For many family businesses, creating a meaningful legacy is critical to sustaining the life of the organization. According to a 2016 U.S. Trust Insights on Wealth and Worth Survey, four in 10 entrepreneurs have family members involved in their business, and most see the involvement of family as a competitive advantage. So when it comes to succession planning, deciding whether to keep the business within the family or pursue an alternative route can be both an emotional and strategic process.
Many factors can influence the transition, including family dynamics and if multiple family members are involved with the company. Whether transitioning to a family member (or members) or an outside buyer, communicate your goals for the company with your family members regularly and consider seeking outside help in doing so, such as hiring a professional coach.
What factors should be considered if the family wants to remain involved?
A business owner shouldn’t assume the next generation will take over the family business. However, exposing your children to the company at an early age and encouraging them to attain education and skills relevant to the business will help you determine early on whether they have the aptitude and interest to one day run the company.
Once you have confirmed your family’s interest in remaining involved, consider whether succession will be based on birth order, experience, or interest. In situations with multiple family members, consider joint ownership and roles for each family member that will help the business grow while putting everyone’s best skills to work. Having a board with nonfamily members can be helpful in professionalizing the planning process, and provide an outside perspective and new contacts for the business.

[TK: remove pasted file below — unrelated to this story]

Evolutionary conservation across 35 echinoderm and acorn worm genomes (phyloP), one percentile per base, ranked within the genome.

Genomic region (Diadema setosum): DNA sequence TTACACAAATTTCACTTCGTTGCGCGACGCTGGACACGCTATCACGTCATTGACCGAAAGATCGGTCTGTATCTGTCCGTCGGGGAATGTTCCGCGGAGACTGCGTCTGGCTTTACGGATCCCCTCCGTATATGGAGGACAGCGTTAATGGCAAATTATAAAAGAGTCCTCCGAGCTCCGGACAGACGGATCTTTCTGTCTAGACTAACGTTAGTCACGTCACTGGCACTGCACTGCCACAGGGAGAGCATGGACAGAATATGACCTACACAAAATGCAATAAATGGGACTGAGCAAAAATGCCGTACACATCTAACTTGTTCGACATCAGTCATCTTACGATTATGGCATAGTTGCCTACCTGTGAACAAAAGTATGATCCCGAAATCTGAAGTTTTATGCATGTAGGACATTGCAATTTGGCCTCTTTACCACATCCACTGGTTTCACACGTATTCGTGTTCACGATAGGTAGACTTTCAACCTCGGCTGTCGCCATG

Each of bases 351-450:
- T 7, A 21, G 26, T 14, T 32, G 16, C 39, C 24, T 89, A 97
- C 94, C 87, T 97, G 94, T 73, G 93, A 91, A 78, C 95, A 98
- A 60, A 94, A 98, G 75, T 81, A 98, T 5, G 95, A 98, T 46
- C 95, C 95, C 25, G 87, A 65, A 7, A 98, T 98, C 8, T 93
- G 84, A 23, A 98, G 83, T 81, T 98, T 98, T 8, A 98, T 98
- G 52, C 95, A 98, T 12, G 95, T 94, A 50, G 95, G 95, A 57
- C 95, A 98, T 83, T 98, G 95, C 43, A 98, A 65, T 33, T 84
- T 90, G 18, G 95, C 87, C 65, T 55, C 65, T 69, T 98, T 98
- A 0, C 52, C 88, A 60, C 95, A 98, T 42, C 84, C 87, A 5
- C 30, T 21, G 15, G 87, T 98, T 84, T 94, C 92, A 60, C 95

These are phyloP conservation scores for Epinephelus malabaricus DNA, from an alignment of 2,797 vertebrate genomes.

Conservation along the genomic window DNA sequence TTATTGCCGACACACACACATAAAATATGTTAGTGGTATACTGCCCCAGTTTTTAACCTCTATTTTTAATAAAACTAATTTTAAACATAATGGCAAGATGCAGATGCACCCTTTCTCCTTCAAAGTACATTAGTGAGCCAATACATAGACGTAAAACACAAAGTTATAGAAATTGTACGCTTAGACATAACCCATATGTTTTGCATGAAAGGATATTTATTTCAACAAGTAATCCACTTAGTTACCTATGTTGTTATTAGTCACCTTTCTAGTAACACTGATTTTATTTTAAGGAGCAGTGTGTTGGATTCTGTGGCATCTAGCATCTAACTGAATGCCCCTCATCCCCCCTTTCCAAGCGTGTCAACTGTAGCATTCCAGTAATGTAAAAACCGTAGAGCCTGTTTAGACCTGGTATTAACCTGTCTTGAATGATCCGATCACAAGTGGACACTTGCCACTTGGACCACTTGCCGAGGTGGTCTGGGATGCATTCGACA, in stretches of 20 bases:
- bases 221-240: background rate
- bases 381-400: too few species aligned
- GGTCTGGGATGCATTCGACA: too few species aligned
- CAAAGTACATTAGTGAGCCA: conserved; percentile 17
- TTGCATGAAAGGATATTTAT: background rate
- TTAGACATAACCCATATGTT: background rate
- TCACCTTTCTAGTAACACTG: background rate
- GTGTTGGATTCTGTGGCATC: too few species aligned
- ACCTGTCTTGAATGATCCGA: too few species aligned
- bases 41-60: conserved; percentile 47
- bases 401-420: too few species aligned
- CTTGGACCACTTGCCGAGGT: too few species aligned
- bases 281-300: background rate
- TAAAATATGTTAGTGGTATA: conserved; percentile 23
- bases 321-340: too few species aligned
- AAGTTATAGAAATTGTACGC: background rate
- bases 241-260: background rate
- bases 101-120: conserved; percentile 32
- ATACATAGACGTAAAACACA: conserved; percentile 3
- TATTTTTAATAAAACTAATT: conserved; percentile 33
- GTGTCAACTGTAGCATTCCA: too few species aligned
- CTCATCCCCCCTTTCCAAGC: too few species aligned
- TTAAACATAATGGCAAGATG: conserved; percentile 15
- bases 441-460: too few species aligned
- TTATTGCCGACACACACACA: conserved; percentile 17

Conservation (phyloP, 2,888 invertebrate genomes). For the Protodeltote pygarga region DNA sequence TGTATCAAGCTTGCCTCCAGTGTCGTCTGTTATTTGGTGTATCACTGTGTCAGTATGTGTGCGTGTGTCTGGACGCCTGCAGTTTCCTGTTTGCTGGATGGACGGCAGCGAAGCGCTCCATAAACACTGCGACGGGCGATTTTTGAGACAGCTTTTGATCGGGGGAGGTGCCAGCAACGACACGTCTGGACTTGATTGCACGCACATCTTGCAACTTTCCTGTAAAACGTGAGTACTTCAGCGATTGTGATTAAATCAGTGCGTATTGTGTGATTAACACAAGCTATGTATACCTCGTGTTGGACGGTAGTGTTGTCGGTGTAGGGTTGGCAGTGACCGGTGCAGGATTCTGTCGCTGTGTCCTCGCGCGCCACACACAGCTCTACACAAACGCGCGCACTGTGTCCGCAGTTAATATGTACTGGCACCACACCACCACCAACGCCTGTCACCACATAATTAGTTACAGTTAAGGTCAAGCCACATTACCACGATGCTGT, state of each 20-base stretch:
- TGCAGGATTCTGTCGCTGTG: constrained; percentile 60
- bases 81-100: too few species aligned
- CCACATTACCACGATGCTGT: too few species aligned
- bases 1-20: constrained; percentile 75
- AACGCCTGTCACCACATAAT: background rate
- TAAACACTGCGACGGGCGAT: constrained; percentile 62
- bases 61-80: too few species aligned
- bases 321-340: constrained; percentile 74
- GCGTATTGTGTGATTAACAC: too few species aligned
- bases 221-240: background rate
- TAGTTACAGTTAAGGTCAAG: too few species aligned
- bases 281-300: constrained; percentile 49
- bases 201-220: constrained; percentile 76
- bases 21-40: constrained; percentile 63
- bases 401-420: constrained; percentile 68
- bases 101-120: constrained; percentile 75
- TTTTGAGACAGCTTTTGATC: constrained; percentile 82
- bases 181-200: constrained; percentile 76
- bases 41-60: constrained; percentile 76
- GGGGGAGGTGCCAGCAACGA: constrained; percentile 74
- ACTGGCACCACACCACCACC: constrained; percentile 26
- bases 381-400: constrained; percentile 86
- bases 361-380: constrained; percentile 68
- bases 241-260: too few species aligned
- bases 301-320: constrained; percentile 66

How can business owners plan for a successful exit strategy?
While easier said than done, don’t let day-to-day responsibilities of managing your business prevent you from setting aside ample time to create an exit strategy, as it’s an essential component to maintaining your business for the long-haul. Building an exit strategy requires two distinctive, but intertwined, plans: a succession plan and an estate plan. An estate plan, including creating a will, naming an executor, potentially creating various trusts and determining beneficiaries ensures that your personal assets are handled responsibly and equitably. Without these plans, you’re hoping someone else will interpret your intentions.
It’s important to have a team of professionals and trusted advisors in place as part of preparing an exit strategy. A comprehensive team to help you through a sale can include a private banker, investment banker, accountant, transactional lawyer and business appraiser among others. A good place to start is by obtaining recommendations from existing advisors and friends. You should interview multiple advisors and bankers, focusing on their experience, contacts and industry knowledge.
Succession planning should be an ongoing process that is shaped by events, milestones and life occurrences. Rather than a one-time need, view succession planning as a flexible framework that allows individuals and families to adapt and grow. Because laws and tax structures change, estate plans need to adapt, too. Your plan doesn’t have to be static, but instead, it can serve as a guide that will likely change as your needs evolve.
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